Vitamin C is also important for athletes, as it helps to support the immune system and promote wound healing. Although many of the issues around wound healing and immune function may be more associated with a lack of vitamin C rather than taking on additional amounts. As the are common problems seen in scurvy a vitamin C deficiency that was common amongst sailors during the 16th to 19th century where there was a lack of fresh fruit and vegetables during long haul voyages. Vitamin C is also an antioxidant that helps to protect the body against free radical damage which if left unchecked may result in inflammation. Vitamin C can be found in foods such as oranges, strawberries, kiwi, and bell peppers. Athletes who are deficient in Vitamin C may be more susceptible to infection and injury. There is limited evidence to suggest that vitamin C may also be useful during the common cold for the aforementioned reasons, however, data on this suggest the effect may be limited if indeed there is any.

Citrus fruits are good sources of vitamin c, Kiwi in particularly high in the anti-oxidant

Calcium and magnesium are also essential micronutrients for athletes, as they play a critical role in muscle function and bone health. Calcium is more commonly known for it’s role in bone health as it forms one of the major constitutes of bone. However less well known is its role as an electrolyte and in muscle function. Calcium is necessary for muscle contraction and relaxation, while magnesium is necessary for muscle function and energy metabolism. Most sports drinks contain a mix of calcium, magnesium, potassium, and sodium to help ensure optimal function and to replace any lost solutes during exercise. Athletes who are deficient in calcium and magnesium may experience muscle cramps, fatigue, and an increased risk of stress fractures. Calcium can be found in dairy products, leafy greens, and fortified foods, while magnesium can be found in nuts, seeds, and leafy greens.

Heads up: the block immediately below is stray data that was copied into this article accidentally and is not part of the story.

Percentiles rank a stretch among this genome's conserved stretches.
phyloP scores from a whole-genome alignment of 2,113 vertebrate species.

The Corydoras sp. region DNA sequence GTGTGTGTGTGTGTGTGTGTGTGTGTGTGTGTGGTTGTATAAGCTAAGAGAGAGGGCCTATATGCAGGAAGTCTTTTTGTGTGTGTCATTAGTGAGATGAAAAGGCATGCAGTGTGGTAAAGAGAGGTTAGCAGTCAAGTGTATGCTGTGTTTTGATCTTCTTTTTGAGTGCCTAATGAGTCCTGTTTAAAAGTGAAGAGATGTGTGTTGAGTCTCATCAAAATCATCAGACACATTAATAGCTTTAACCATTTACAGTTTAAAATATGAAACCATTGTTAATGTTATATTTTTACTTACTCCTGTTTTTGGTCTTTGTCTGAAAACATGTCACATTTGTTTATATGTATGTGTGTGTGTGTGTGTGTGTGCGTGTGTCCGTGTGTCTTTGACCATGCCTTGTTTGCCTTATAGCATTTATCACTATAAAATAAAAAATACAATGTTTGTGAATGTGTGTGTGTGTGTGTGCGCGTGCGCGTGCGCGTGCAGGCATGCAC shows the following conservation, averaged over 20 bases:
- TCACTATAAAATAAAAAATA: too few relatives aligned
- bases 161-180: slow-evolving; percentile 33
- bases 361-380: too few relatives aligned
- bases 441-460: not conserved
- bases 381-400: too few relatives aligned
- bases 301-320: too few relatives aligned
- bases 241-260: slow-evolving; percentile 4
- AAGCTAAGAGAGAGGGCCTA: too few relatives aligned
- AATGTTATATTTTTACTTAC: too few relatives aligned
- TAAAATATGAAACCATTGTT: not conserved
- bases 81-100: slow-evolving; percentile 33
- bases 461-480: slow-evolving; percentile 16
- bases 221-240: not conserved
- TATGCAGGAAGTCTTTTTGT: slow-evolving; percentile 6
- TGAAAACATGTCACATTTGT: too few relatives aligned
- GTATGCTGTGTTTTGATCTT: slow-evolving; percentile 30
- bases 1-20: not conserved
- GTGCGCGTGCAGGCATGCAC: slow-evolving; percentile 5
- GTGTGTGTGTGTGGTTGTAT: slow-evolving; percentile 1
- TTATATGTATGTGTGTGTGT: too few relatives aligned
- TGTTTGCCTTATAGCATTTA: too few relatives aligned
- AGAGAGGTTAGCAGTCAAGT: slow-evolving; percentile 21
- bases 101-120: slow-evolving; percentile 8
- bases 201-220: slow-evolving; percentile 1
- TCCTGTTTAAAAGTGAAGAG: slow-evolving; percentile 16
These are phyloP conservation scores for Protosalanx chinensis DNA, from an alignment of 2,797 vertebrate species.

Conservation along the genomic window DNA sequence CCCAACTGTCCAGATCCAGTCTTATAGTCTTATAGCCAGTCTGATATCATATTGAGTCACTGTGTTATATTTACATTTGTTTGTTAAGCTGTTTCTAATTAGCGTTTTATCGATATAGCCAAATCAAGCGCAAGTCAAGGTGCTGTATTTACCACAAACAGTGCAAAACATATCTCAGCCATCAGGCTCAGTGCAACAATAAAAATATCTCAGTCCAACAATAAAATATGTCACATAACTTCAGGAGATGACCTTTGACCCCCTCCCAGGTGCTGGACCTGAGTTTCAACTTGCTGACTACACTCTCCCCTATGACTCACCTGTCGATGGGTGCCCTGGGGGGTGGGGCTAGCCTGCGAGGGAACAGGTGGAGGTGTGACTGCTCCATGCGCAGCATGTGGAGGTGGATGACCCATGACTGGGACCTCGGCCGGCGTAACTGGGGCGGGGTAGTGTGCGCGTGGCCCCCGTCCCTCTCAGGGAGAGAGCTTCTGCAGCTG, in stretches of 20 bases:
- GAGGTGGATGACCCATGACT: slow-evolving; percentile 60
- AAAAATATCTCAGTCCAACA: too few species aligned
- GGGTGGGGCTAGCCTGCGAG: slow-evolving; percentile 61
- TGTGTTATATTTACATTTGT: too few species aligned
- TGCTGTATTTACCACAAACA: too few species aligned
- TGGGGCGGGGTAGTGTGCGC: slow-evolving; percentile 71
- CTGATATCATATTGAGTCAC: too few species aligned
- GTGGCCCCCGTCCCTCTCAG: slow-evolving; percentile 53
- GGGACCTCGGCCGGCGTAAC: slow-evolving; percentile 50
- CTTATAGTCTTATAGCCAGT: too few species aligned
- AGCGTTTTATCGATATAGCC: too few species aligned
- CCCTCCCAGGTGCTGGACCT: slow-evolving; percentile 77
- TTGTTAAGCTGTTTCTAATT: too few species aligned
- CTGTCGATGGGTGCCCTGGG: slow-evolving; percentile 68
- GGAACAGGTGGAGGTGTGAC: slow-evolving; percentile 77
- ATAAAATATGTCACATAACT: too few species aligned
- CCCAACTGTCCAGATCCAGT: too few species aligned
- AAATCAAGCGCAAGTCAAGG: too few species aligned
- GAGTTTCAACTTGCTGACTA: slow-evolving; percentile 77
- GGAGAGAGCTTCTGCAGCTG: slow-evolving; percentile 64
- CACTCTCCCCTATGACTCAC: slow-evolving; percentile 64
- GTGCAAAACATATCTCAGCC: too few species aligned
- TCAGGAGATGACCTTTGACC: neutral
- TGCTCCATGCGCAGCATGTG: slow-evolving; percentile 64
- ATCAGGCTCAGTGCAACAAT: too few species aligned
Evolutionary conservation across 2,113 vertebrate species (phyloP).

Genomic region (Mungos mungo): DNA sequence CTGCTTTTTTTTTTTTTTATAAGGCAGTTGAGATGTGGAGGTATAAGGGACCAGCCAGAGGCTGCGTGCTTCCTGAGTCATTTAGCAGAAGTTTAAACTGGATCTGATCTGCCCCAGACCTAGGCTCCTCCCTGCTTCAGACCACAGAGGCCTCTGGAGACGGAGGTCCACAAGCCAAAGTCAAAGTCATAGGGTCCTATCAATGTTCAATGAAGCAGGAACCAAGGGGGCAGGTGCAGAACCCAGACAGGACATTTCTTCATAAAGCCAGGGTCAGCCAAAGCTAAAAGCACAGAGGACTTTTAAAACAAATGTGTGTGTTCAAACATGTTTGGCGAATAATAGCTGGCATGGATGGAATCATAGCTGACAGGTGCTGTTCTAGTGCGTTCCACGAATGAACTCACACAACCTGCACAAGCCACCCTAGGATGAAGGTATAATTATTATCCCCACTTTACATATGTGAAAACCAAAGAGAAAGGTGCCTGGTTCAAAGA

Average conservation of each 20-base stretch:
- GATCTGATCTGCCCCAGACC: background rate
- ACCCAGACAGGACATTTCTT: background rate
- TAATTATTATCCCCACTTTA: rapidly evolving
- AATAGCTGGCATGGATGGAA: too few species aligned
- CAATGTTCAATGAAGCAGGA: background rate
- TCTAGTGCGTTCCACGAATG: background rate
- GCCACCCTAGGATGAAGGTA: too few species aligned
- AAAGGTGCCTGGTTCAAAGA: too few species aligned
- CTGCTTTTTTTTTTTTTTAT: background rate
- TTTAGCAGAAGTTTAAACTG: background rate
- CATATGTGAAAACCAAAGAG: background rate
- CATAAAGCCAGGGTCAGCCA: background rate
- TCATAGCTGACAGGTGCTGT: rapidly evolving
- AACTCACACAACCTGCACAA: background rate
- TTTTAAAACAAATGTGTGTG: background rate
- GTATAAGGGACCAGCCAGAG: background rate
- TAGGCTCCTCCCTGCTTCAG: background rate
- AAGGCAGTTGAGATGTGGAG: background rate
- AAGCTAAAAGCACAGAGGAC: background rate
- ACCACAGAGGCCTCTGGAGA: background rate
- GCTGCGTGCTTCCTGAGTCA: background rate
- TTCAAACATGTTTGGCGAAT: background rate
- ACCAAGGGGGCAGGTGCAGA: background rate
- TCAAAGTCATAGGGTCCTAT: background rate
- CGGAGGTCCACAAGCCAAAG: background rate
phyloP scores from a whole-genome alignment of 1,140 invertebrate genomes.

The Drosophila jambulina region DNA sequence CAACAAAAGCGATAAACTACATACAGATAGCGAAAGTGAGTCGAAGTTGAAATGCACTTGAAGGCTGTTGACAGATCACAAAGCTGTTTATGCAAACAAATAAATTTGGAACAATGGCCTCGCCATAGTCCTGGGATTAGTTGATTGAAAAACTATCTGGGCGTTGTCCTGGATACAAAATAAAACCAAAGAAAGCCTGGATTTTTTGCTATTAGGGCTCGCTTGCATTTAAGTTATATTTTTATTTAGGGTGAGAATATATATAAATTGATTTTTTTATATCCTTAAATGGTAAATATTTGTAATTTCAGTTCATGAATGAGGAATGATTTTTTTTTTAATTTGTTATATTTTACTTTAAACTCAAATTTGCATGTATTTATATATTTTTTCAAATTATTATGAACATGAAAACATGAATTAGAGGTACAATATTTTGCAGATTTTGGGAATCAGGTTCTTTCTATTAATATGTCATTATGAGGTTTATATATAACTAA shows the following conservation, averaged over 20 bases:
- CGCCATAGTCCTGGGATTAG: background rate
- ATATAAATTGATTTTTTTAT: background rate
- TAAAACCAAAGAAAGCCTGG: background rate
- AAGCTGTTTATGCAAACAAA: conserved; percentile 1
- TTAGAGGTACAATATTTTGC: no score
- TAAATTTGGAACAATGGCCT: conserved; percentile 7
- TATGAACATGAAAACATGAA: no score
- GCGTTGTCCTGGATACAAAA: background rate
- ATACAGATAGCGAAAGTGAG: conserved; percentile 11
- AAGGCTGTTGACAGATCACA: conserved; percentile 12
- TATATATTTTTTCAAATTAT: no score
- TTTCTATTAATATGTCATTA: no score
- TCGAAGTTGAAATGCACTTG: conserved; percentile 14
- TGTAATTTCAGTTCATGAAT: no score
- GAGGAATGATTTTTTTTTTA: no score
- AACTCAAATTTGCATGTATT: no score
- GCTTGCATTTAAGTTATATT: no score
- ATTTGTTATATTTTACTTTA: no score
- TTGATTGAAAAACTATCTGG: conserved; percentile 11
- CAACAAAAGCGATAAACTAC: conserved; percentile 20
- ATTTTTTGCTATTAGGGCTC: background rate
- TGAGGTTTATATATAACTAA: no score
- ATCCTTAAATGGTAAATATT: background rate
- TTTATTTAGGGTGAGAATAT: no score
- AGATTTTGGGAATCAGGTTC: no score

Dairy, nuts and green leafy vegetables are the best sources of Calcium

Athletes should meet their micronutrient needs through a balanced and varied diet. Current UK recommendations suggest a minimum of 5 portions of fruit and vegetables per day, with a portion equivalent to 90g. However, an intake of between 9 to 12 per day is suggested in North America. However, if an athlete has a specific deficiency, a dietary supplement may be recommended. It is important to note that individual needs do vary depending on age, sex, activity level, and overall health status. Taking multivitamins or greens powders can be a useful addition to an athlete’s dietary regime, however athletes who meet their needs through a healthy balanced diet will likely perform better, and build habits which will stand them in good stead for the duration of and beyond their athletic career. As I often state to many of my clients “A healthy diet is a high performance diet”

Common nutritional deficiencies seen in athletes and their food sources

Nutritional DeficienciesFood Sources
Vitamin DFatty fish, egg yolks, mushrooms
IronRed meat, poultry, seafood, beans, lentils, leafy greens
Vitamin COranges, strawberries, kiwi, bell peppers
CalciumDairy products, leafy greens, fortified foods
MagnesiumNuts, seeds, leafy greens